Home | Opinion | Markos Moulitsas

Moulitsas: Koch owned and operated

Getty Images

If you want to know who each of our two major parties represent, simply look at their donors. 

According to data compiled by OpenSecrets.org, Democratic Party committees, on both the federal and state levels, have dramatically outraised their Republican counterparts this cycle, bringing in $464 million to the GOP’s $363 million. That represents a significant reversal from past years.

ADVERTISEMENT
The reason? Small-dollar donors. While Republicans are increasingly reliant on a small cadre of super-donors, Democrats have cultivated a strong grassroots fundraising operation. The Democratic Congressional Campaign Committee has raised nearly $114 million this cycle, compared to about $92 million at the National Republican Congressional Committee, despite being 35 seats in the gerrymandered minority. As of early June, 41 percent of the DCCC’s money came from contributions below $200, or $46 million. In comparison, the NRCC raised just $17 million from small-dollar donors, or 19 percent. 

Senate Democrats have similarly outpaced their Republican counterparts, $80 million to $59 million. $30 million of Democratic Senatorial Campaign Committee contributions came from small-dollar donors, compared to just $15 million for the National Republican Senatorial Committee. 

Democrats can’t get too excited, of course, given that the Koch brothers alone plan to spend $300 million this political cycle. But it is precisely this funding disparity that accentuates the GOP’s problems with its electorate. How can the Republican Party adjust to broad societal trends and reorient itself in a more populist direction, when it is completely beholden to a tiny handful of oligarchs focused on their narrow economic self-interest? For example, what’s “conservative” about Republican efforts to stymie the nationwide adoption of solar panels by imposing a monthly utilities fee for their usage? Nothing — except that the Kochs have a petroleum and natural gas empire to protect.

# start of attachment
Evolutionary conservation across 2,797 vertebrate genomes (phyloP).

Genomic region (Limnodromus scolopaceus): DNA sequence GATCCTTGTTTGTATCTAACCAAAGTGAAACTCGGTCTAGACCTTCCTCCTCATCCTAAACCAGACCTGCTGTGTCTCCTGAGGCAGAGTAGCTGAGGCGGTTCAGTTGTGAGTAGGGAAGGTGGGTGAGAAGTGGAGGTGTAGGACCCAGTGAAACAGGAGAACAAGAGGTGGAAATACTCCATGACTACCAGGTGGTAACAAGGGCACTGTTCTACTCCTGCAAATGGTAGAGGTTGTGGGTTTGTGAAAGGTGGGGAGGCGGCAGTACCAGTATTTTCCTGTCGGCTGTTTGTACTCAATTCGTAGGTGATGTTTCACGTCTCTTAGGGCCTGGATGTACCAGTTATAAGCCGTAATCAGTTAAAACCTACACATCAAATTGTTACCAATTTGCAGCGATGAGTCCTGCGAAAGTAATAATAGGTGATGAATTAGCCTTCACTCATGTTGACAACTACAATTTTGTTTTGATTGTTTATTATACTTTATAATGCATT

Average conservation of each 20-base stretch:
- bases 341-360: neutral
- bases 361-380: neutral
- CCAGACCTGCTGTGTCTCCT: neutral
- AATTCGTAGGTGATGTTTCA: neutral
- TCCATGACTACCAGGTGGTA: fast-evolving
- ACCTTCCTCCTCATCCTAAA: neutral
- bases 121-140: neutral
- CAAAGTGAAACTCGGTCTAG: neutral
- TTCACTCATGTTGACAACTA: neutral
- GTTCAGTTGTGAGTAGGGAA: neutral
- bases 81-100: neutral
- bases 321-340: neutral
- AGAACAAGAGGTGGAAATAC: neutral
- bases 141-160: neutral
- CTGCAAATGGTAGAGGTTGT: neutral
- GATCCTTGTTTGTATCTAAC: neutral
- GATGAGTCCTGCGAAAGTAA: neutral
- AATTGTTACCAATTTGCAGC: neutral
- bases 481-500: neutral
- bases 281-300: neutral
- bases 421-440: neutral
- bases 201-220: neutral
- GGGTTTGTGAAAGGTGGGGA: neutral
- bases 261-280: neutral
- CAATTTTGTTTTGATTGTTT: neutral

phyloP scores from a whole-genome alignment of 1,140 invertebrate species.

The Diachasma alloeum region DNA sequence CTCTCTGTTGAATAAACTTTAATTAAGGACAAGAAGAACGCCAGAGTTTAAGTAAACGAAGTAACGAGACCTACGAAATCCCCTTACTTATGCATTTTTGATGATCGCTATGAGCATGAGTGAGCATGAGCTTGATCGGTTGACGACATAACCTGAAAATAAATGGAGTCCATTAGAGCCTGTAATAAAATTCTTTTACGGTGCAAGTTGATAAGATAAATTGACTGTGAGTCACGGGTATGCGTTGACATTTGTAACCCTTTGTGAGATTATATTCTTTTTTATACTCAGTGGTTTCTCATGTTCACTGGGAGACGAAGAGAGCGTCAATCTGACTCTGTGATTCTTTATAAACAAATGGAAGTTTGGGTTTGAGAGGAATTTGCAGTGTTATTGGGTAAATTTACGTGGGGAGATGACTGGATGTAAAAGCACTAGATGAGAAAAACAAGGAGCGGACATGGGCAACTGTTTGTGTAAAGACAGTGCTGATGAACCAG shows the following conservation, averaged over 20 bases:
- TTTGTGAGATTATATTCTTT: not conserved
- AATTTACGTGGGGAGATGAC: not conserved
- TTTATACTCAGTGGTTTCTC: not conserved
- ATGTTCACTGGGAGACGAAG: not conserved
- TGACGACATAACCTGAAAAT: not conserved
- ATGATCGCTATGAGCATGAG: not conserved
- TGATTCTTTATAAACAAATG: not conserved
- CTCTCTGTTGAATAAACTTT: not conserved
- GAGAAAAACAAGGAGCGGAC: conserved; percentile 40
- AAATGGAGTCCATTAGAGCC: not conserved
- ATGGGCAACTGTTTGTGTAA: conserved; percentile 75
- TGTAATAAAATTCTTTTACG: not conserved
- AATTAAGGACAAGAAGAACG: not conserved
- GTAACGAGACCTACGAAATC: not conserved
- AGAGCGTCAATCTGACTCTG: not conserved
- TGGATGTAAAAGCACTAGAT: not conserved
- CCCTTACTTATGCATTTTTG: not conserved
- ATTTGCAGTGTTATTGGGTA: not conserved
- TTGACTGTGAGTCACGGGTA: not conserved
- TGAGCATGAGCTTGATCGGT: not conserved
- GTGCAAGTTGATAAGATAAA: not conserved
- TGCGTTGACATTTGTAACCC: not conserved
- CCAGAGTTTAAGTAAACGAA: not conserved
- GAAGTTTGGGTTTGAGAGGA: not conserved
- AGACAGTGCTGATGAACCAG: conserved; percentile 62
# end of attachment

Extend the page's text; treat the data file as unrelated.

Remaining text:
By contrast, the Democratic Party has been forced by necessity to become more responsive to public sentiment. In the last 10 years alone, the party has shifted dramatically on marriage equality, war, income inequality, Internet openness and freedom, and filibuster reform, all moving the Democratic establishment into the American mainstream. It won’t be long before marijuana legalization joins the list. 

At the same time, base pressure has forced the Democratic Party to reaffirm its support for many of its key foundational tenets. When Wall Street-Democrat front group Third Way penned a broadside calling for privatization of Social Security in The Wall Street Journal, the piece was met with overwhelming hostility. Pennsylvania Rep. Allyson Schwartz, then running for governor, outright quit the group. A few years earlier, the piece would’ve met a far friendlier response.

But those two trends — responsiveness to broad public sentiment and to the Democratic base — are compatible. Liberal base priorities are popular with the American public, whereas conservative hot buttons, from Cliven Bundy to Benghazi to Bowe Bergdahl, are fringe and ephemeral. So it’s probably best that Republicans are less beholden to their base than Democrats. The last thing the GOP needs are more Chris McDaniels and Dave Brats. 

Then again, Koch-aligned groups have sided with McDaniel in the Mississippi GOP Senate primary. Why? Because Koch insurance companies would stand to directly benefit from higher flood insurance rates in Mississippi, and incumbent Sen. Thad Cochran stood in their way. 

One party is becoming increasingly responsive to a popular majority, while the other is becoming a wholly owned subsidiary of Koch Industries. It’s not hard to see which is destined for broader popular appeal. 

 

Moulitsas is the founder and publisher of Daily Kos.